If one states The Cook, the Thief...is only about food, rich people's love life and affairs, they might as well reconsider watching it again with different attitude and expectation. Greenaway wanted to achieve much more than just visual pleasure. In his production he hid symbols and as Ebert states: 'It is a film that uses the most basic strengths and weaknesses of the human body as a way of giving physical form to the corruption of the human soul' (Ebert, 1999), there's more to the plot that one might see when watching the movie for the first time. The opression of the artist under capitalism concernes Greenaway, and both the cook and the librarian represent creative people, suffering and being humiliated by the moneyed class represented by the thief. There's also the topic of women living in modern society, being sexualy abused and perceived as weaklings bound up with men.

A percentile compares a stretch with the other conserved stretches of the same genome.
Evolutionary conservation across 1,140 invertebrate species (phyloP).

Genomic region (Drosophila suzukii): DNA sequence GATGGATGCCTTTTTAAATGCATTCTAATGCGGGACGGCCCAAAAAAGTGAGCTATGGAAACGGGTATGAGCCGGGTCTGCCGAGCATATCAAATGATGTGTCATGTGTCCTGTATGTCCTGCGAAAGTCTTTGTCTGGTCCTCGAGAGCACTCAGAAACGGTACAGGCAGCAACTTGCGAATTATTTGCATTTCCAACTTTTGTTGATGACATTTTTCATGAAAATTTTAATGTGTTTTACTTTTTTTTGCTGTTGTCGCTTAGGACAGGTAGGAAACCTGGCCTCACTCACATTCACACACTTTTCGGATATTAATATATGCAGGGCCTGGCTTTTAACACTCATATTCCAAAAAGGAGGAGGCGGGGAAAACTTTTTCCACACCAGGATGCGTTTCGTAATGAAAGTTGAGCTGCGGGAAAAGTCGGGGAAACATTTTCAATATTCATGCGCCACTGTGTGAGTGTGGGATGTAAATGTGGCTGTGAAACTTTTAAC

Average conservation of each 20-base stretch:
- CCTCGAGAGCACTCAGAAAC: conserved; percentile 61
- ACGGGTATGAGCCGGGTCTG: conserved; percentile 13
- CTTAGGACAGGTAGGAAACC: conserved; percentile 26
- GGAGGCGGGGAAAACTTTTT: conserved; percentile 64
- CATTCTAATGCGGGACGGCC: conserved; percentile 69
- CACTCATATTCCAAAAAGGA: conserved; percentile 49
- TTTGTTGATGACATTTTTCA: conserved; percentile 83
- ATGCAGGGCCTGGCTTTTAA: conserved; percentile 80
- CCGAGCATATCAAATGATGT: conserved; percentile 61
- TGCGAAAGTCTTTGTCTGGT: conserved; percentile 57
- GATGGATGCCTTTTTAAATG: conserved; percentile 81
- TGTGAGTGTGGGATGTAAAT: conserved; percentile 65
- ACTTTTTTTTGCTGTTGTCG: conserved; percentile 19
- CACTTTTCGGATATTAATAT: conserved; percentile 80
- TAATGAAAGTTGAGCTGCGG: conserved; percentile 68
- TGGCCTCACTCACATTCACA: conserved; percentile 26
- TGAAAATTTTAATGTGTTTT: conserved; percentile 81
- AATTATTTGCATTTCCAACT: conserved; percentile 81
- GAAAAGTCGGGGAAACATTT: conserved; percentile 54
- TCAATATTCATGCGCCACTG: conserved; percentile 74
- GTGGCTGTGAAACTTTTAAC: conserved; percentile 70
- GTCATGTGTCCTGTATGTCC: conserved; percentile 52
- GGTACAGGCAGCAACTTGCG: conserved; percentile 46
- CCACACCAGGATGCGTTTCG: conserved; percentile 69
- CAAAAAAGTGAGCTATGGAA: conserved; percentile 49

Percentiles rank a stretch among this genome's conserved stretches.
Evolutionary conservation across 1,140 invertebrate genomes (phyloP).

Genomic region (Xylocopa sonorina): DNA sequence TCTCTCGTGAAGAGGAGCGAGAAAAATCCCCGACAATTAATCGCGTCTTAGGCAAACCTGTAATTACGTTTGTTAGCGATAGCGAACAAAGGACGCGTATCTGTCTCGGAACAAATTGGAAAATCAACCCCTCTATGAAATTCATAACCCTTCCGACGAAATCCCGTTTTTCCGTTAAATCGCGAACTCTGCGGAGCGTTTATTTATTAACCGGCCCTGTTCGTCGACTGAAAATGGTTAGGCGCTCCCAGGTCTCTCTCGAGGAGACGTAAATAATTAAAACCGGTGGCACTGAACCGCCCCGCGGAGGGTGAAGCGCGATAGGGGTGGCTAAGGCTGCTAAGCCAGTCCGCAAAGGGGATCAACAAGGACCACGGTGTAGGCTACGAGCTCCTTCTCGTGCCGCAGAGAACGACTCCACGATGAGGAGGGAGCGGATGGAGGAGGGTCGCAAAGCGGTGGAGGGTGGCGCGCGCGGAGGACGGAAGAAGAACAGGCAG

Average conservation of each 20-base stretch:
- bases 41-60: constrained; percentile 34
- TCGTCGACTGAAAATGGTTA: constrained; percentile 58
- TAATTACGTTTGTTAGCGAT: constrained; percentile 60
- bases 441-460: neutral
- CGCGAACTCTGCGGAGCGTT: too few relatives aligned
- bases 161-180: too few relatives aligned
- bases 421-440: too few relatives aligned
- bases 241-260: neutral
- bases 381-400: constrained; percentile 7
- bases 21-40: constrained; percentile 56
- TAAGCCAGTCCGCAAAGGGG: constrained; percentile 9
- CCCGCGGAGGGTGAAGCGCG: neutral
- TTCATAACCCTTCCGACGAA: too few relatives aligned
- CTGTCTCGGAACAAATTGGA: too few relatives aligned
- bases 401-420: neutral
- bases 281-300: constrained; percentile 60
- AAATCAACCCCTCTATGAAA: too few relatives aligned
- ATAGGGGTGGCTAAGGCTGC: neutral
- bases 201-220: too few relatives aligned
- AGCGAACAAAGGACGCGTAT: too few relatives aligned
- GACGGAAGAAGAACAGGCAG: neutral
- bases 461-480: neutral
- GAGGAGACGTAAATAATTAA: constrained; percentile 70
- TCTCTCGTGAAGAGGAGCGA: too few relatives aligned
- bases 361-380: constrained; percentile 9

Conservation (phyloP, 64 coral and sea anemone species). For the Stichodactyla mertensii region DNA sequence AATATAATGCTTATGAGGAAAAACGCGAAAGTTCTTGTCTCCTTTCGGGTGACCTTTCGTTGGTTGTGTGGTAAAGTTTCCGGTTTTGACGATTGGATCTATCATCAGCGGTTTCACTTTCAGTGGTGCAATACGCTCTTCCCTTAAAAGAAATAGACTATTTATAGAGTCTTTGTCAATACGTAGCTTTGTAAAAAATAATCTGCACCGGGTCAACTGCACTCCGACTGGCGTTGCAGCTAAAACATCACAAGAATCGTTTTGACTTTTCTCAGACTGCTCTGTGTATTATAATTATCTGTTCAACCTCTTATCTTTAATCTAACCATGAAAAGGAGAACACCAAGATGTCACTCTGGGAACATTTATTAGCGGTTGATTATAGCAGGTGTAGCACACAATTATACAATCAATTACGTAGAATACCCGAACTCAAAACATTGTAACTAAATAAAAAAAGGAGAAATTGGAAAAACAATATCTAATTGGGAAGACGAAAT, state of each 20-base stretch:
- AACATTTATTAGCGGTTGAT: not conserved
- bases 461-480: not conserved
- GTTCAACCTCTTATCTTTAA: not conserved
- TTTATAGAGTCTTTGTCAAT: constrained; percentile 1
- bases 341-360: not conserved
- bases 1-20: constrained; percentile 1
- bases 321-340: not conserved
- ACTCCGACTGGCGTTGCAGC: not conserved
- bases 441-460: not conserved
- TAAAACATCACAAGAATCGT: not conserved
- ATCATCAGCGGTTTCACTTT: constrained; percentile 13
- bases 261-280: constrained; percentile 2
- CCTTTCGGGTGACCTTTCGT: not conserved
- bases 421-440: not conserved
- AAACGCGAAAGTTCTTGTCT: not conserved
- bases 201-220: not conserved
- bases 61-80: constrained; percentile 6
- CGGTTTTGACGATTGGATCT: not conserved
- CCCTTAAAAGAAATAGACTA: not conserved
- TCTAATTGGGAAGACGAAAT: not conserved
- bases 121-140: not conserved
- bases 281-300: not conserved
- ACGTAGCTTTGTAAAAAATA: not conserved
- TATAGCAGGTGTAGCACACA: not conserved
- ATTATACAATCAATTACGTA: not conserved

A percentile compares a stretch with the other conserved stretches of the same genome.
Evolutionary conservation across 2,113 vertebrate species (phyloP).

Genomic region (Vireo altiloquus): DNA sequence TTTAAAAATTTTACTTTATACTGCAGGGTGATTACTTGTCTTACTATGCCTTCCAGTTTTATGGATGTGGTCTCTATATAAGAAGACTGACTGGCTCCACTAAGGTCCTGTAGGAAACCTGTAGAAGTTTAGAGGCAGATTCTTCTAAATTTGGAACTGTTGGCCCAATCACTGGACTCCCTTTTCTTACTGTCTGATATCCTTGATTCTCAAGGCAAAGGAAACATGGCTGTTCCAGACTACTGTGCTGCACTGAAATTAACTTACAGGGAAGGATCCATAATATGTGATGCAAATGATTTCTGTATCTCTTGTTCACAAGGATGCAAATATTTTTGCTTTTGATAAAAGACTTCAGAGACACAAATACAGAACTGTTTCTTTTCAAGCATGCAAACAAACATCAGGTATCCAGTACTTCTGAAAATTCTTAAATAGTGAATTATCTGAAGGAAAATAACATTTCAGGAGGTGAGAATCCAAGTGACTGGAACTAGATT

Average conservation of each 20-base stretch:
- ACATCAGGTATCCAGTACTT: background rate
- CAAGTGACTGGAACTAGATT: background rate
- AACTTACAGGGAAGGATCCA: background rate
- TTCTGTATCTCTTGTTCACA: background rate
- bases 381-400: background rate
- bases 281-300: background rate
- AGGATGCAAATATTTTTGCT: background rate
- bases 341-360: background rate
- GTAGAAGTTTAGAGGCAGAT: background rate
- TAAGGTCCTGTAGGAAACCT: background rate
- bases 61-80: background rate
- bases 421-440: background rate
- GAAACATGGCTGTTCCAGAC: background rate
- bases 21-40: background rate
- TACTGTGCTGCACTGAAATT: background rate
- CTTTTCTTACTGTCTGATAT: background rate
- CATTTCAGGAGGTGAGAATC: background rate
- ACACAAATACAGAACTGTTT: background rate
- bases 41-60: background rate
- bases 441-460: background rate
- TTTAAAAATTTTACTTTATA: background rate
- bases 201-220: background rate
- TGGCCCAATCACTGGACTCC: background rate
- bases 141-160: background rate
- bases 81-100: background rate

In its theatrical form The Cook, the Thief...might not be considered as a plausible production but it is the truth that: 'Striking costumes by Jean-Paul Gautier and a haunting musical score by Michael Nyman augment the film's purposefully artificial execution' (Smithey, 2011). When the wife and the librarian begin their affair, they say no words. The situation seems innocent and abstract, indulgent even, the tension is growing but the viewer is starting to understand the emotions just by observing the actions. At some point the librarian tells a story of him loosing interest in the movie he watched, when two main characters started having conversations. It might have been Greenaway's well-planned action or simply the power of autosuggestion, that at this exact point the whole story starts transforming into a drama movie about many people's life issues. It no loger looks like theatrical play with no meaning or psychical values for an ordinary viewer. It's a production about problems that may affect every human being.